While investing in the newest currency, technology, or financial instrument out there can be both interesting and lucrative, the reality is that true sustainable wealth is built when you have a strong financial foundation in place. That means starting with the basics. I recommend streamlining and simplifying as often as possible, which is why I want to spend some time emphasizing the four basic pillars of financial health.
I’m always confused when I get pushback from my clients on building an emergency fund because this is the most basic and foundational piece of your financial health. In a country that doesn’t have many social safety nets in place, this is your safety net. Get laid off? Emergency fund. Have legal trouble? Emergency fund. Need to patch your roof? Emergency fund. Especially in a world where we have all survived (are surviving?) a global pandemic, it should be more obvious than ever that an emergency fund is a financial imperative.
Many of my clients don’t like the idea that a fully-funded emergency fund is several thousand dollars sitting in a savings account. However, I do urge my clients to keep these funds in an FDIC insured account. If you’re in an emergency that necessitates using a good portion of your fund, it’s highly likely that there is a larger macroeconomic crisis going on that would also affect your portfolio. Why risk a potential dip in your savings when you need that money the most?
I also want my clients to make sure that their emergency funds are in an account to which they have easy access if they need to use the money right away. While I do recommend keeping those funds in a different bank than where you have your primary spending account, you should have them in a place where you can transfer funds in 2-3 business days via an online portal as opposed to having to set up a taxable sales event or speak with a broker.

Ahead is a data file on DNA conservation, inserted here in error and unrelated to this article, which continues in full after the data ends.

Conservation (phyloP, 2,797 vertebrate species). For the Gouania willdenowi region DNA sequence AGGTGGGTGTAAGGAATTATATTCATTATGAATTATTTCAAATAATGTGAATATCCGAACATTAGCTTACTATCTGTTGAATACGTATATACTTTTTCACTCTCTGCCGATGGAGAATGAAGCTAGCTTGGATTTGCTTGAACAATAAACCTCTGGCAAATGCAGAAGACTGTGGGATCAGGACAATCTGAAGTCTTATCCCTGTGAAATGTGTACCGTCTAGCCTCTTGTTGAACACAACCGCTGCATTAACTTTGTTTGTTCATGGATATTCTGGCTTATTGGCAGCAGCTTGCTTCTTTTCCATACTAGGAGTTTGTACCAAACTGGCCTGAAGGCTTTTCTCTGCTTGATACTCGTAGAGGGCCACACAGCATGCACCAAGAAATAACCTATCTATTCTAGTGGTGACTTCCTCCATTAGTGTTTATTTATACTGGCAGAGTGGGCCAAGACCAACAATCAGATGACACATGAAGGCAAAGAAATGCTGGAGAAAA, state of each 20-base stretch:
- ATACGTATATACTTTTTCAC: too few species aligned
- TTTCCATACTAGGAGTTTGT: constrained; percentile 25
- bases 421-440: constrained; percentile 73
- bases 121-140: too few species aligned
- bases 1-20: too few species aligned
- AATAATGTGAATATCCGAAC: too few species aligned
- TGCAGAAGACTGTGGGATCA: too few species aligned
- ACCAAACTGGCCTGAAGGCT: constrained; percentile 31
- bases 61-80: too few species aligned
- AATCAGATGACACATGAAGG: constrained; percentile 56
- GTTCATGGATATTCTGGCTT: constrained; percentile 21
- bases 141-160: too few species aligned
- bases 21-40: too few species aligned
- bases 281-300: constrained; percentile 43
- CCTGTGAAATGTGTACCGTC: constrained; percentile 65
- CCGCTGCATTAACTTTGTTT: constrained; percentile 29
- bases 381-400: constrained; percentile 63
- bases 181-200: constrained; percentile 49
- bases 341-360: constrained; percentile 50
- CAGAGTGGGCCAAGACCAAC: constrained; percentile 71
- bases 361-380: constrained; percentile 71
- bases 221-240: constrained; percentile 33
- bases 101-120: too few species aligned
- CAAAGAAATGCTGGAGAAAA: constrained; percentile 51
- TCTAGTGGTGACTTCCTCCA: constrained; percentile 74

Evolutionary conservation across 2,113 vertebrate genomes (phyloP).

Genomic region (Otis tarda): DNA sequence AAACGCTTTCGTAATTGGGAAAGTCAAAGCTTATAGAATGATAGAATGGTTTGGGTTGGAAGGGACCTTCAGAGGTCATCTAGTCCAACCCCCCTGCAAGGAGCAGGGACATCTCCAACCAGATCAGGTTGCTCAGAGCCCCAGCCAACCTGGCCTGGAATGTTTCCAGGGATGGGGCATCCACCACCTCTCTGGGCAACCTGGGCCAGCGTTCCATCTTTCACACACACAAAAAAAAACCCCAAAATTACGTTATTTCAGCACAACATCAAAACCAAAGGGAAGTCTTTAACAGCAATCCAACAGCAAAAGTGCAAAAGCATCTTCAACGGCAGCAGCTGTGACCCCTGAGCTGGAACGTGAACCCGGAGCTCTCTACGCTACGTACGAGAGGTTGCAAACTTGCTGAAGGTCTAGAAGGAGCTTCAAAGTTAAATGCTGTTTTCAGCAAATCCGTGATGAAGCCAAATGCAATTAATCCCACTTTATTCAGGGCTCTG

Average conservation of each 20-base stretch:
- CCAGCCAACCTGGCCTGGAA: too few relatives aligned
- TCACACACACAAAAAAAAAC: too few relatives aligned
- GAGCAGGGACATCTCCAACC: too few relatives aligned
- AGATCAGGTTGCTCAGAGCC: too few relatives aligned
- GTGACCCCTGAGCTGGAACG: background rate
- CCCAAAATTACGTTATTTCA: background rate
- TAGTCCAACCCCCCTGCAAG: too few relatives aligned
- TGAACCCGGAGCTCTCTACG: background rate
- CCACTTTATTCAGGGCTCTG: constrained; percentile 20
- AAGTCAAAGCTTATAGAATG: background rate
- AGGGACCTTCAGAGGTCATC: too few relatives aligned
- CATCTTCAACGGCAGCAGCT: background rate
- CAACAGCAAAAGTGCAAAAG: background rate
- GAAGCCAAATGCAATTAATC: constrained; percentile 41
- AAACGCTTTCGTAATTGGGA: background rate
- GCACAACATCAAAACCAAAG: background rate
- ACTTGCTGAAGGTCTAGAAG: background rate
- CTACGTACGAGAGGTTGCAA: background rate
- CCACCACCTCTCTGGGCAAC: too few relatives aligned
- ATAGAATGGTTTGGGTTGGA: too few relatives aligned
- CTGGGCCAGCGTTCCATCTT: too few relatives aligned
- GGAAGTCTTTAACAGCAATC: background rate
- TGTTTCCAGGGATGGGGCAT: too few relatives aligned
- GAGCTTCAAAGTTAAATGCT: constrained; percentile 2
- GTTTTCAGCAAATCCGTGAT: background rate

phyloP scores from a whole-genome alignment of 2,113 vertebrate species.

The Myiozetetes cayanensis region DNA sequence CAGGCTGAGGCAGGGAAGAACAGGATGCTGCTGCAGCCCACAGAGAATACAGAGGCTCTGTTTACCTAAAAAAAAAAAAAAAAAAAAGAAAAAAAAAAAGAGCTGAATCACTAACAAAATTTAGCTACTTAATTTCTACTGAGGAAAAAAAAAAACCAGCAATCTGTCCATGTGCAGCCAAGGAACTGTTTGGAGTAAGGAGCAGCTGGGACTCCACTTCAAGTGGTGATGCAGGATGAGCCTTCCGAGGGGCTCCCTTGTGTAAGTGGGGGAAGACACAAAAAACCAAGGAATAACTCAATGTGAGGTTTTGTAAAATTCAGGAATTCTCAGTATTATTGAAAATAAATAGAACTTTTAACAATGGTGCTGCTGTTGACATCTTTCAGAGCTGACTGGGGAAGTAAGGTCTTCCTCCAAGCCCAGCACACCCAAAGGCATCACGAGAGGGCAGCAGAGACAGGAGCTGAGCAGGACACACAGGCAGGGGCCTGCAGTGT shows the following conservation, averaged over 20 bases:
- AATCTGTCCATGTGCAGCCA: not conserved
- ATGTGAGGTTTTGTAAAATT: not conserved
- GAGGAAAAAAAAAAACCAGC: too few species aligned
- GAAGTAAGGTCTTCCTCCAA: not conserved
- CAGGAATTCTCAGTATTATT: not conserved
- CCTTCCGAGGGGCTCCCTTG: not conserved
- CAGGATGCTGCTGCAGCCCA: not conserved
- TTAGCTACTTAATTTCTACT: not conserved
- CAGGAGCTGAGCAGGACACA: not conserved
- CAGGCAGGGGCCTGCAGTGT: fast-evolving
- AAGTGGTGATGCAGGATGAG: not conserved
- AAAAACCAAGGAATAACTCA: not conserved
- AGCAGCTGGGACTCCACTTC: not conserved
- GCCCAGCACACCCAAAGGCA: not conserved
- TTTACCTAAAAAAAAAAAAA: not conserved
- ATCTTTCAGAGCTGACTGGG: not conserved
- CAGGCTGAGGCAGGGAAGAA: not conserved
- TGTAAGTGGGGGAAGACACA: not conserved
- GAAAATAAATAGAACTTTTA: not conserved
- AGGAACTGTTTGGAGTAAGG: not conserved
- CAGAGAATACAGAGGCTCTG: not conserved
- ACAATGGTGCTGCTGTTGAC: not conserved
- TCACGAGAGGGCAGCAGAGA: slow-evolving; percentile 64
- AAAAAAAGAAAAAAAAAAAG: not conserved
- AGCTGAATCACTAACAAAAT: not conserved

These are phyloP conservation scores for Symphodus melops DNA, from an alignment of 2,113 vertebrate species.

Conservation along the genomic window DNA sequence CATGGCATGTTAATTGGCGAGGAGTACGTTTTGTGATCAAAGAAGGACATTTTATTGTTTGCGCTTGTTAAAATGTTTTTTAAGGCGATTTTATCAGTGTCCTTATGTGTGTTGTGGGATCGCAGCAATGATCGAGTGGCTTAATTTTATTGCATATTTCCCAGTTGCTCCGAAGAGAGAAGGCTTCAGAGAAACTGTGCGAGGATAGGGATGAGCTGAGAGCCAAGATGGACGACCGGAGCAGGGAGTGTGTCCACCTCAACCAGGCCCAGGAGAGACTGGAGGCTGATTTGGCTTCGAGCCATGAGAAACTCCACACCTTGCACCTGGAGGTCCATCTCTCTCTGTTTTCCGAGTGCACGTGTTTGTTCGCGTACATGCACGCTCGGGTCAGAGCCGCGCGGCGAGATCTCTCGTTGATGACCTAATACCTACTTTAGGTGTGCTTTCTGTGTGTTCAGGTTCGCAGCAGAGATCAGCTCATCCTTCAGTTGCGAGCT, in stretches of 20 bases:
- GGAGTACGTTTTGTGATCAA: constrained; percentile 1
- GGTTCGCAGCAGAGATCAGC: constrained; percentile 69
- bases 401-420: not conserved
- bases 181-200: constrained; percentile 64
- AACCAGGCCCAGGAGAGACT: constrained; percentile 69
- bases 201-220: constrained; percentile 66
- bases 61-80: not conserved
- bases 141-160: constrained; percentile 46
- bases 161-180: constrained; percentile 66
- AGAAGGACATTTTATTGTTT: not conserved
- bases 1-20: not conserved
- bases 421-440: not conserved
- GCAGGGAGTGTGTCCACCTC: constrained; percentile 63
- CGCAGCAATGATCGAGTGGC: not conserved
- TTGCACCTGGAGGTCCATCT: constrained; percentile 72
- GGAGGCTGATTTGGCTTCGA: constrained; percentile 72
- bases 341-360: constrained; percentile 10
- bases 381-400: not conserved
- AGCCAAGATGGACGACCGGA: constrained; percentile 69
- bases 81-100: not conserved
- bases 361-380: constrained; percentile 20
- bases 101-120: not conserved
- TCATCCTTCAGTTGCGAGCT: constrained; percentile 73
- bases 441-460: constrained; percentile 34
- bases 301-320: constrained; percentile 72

Pillar two in your financial foundation is your spending plan. You may think of this as a budget, but I consider the spending plan to be your truest financial strategy. I start all of my clients with a goals-based budget that takes their monthly net income, emergency savings needs, saving and investment goals, and monthly variable spending into account. Regardless of your financial situation, it’s important to do a few things: always be saving, make sure your money is going toward something you are excited about (a goal), and have an idea of how much you can afford to spend on variable expenses each month.
Once you have your spending plan figured out, the easiest and most effective way to stick to it is to automate as much as possible. Split your direct deposit to have some funds going toward your emergency savings, some going towards your life goal savings, some going toward your fixed expenses, and some going toward other investments. Autopay as many of your bills, including credit card bills, as possible.
Determine how much you can afford to spend on variable expenses and give yourself an “allowance” of that much money into a separate account so that when the funds are gone, you’re forced to stop spending. The goal here is to know that you have money strategically and consistently going toward all of the categories that are most important to you without having to spend a lot of time thinking about it.
Regardless of your age or temperament, we should all be so lucky to live to an age where we no longer want to or have to create an income in order to live our lives. Ideally, we will all reach a point where we have enough savings set aside that our money can create that income for us. Whether you’re 24 or 54, it’s imperative that you start saving for your future, because for some of us the need to stop working won’t be a choice. If you have access to a tax-advantaged retirement account at your work, make sure you’re using it at least up to any available match your employer offers. That match is free money and it does not behoove you to leave it on the table. Even if you’re self-employed or a freelancer, there are retirement accounts available that will help you save money on taxes now or when you’re using the funds in retirement.